Imagine that you're at a family reunion. You're talking to your uncle Ralph. He happens to be wearing the same clothes he wore at the last family reunion, and he also happens to be telling you the same story he told you five years ago. He has the same job. The same life. The characters in The Brief Wondrous Life of Oscar Wao are not anything like Ralph. They change constantly, and have very complicated identities. Most of the characters go through adolescence in the novel, all while struggling to define their racial and national identities. One revealing passage of the novel reads: "It was a message more than a feeling, a message that tolled like a bell: change, change, change" (18.104.22.168)
Questions About Identity
Why does Yunior hide the fact that he's a nerd, just like Oscar? Why doesn't Yunior want anyone—even his readers—to know the depths of his weakness for fantasy fiction?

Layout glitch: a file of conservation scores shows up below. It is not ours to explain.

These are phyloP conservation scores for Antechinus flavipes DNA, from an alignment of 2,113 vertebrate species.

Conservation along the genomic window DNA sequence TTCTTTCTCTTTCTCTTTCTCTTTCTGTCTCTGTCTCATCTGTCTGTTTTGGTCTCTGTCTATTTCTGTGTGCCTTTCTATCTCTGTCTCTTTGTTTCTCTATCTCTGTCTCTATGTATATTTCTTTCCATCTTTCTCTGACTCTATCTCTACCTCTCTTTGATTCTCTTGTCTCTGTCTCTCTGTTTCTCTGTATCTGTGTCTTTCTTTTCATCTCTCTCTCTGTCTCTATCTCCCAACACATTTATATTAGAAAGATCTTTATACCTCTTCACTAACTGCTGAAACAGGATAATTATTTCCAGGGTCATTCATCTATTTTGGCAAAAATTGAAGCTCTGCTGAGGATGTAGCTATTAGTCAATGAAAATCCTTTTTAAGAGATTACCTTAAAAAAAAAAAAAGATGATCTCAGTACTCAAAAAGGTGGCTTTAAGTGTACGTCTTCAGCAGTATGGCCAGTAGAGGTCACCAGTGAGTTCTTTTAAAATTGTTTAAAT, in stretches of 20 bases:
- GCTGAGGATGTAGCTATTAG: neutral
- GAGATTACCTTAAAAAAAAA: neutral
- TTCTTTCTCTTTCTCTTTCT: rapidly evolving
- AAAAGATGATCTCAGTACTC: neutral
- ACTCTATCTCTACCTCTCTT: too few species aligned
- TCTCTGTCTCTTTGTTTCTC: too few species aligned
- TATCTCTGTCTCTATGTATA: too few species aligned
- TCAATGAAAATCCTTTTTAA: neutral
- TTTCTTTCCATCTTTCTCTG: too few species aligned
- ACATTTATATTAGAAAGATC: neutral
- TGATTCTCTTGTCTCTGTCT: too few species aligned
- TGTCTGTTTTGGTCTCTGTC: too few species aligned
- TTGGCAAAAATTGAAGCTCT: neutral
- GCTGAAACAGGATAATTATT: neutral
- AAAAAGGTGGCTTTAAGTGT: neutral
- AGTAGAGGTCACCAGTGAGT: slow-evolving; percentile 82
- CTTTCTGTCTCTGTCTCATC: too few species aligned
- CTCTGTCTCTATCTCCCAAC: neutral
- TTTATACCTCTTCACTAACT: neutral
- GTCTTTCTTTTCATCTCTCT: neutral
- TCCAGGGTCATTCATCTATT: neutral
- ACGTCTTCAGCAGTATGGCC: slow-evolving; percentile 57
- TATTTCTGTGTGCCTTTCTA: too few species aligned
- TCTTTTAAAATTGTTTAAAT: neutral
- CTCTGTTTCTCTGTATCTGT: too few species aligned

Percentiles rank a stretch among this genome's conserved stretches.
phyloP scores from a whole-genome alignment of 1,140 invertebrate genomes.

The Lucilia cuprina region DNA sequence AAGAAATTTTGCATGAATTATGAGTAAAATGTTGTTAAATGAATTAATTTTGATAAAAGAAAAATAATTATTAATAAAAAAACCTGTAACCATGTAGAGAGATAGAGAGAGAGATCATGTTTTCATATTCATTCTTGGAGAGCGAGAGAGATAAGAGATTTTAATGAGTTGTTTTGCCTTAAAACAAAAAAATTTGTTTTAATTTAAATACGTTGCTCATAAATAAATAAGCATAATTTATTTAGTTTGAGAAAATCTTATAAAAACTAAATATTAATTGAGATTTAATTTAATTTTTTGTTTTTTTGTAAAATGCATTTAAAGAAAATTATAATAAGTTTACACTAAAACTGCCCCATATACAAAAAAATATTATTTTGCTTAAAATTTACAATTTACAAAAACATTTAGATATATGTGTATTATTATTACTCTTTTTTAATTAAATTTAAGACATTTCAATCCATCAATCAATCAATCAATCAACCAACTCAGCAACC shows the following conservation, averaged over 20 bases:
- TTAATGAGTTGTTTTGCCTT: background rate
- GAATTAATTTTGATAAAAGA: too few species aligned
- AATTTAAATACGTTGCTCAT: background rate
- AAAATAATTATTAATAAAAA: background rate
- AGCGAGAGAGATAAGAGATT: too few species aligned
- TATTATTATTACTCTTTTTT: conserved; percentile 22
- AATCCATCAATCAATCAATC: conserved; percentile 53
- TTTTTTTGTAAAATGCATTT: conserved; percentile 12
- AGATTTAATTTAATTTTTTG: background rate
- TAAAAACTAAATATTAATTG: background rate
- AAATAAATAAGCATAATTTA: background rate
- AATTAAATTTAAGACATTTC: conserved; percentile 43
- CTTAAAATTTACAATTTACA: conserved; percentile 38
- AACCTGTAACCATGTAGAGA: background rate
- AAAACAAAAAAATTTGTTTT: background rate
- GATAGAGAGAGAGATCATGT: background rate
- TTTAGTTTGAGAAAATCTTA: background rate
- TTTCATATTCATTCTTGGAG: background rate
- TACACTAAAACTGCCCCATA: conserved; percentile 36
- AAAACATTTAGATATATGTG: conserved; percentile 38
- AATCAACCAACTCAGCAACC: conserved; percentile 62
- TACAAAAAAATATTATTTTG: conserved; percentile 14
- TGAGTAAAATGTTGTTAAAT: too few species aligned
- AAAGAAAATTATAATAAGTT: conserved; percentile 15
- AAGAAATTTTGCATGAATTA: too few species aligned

Why do typically "white" interests like punk rock and fantasy fiction cause Lola and Oscar so many problems? How do Dominicans treat these two characters? How do white, native-born American kids treat them?
The novel recounts multiple stories of adolescence. What importance does this stage in life have in the novel?
Discuss the nickname "Oscar Wao." Who names Oscar this? Why? Can you unpack multiple identities from this name? Does anyone else have a nickname in the novel?